Academic journal article Shofar

Deconstructing Post-Zionism: Review Essay

Academic journal article Shofar

Deconstructing Post-Zionism: Review Essay

Article excerpt

Deconstructing Post-Zionism: Review Essay

Does a substantial imbalance in military power provoke the outbreak of violence between Arabs and Jews in the Middle East? Or is it fear and a pervasive sense of insecurity which triggers the terrible assaults that have killed and wounded so many across the generations? Are battles driven primarily by ideological principle or by material interest? The twentieth century has not produced a monolithic story about the Arab-Israeli conflict -- different political perspectives are so ingrained that the wars are as much justified as interpreted by the scholarly work. Although recent contributions to the literature on Arab-Israeli wars have become increasingly sophisticated particularly in mining newly opened archives, they have not yet developed a workable set of conceptual links explaining the relationship of culture to the decision to go to war and to the adherence to an unvarying stance of embattlement. Even when relationships between culture and politics are asserted, they are too fuzzy to explain how such ordinary human activities as bearing children become incorporated into official calculations as security threats or how the standard political practice of forging alliances is often read by adversaries as subversive.

If we reflect upon these issues, we are impelled to ask a set of questions about the relationship of culture to politics. To what extent does the experience of prolonged conflict and war shape a community and society? Or is conflict, instead, the product of long-held values and norms? Does a struggle over land imbue people with a sense of national unity that is inevitably accompanied by particularly deep and uncompromising feelings of hostility? Does making peace, then, not only demand a modification of a myriad of official public policies but also require a rupture with all previously held traditional categories for understanding the world? By ignoring these questions, most scholarly studies of the Arab-Israeli conflict provide little sense of its meaning for the large numbers of people caught in its wake who live through and with this violence. Almost every textbook focuses on wars as watershed events and touchstones for the emergence of wide-ranging shifts in policy and on the decisions of elected officials and military leaders, as if personal views were formed without institutional constraints. Implicit in the conventional scholarship is the assumption that policies are made by individuals whose intentions are freely formed and are central to the unfolding of events.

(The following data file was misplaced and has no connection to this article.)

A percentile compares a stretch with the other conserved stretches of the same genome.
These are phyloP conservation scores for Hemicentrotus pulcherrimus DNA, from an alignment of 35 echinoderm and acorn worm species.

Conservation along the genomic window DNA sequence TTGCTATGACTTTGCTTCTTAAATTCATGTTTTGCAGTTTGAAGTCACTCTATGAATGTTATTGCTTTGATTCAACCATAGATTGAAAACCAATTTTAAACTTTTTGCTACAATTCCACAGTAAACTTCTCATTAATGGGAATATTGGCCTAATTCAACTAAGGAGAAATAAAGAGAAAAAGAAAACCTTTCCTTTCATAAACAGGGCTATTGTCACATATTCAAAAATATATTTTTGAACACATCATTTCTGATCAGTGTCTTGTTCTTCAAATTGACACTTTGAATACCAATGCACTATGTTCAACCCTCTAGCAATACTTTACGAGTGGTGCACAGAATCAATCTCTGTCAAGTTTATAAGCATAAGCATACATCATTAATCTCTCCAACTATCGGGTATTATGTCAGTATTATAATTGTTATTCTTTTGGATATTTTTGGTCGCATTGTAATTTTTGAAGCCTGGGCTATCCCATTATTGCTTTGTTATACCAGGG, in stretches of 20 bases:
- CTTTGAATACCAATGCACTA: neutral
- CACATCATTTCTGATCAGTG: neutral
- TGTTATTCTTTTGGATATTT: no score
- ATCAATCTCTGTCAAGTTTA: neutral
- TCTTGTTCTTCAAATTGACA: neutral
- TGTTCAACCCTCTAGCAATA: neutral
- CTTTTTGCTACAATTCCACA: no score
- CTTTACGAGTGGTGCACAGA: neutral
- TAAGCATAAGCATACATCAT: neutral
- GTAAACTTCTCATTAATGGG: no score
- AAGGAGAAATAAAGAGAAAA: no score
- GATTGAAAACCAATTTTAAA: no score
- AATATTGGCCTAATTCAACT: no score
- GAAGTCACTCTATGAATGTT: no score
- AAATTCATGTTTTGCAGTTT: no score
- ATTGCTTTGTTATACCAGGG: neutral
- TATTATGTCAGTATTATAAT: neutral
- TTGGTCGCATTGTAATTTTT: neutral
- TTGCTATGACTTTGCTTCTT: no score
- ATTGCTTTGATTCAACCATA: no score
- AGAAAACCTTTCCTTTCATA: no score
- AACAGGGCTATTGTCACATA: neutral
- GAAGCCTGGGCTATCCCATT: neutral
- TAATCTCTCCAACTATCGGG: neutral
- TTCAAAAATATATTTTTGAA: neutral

As we have been told over and over again, however, the bitter, prolonged conflict between Arabs and Israelis is not simply over a contested land. The confrontation is interpreted as well as a matter of life and death, with land and power construed as the foundation for national survival. Murderous violence is triggered by visions of civilization drawn by the most humane of cultural norms and religious values. Conquest and defeat, possession and dispossession of the land are thus intense multi-cultural experiences which have yet to be subjected to closely reasoned analyses.

Arguably the most original research program within this body of literature has been a succession of studies, largely undertaken by Israeli scholars, that deal with the specifics of military and diplomatic developments during Israel's establishment and first years. These works share three basic components that significantly affect their utility for understanding this conflict. First, these works rely primarily on Zionist or Israeli archives and not on comparable primary source material from the Arab states. There are many reasons for this heavy reliance on Hebrew rather than Arabic documentation, but nonetheless the data available for assessment is necessarily limited and skewed. Second, this body of academic literature tends to frame the analysis it presents in essentially personalist terms. Despite their clear intention of moving away from the conventional interpretations, revisionist scholars end up by giving considerable weight to the rationales and motivations of individual leaders in explaining specific events. …

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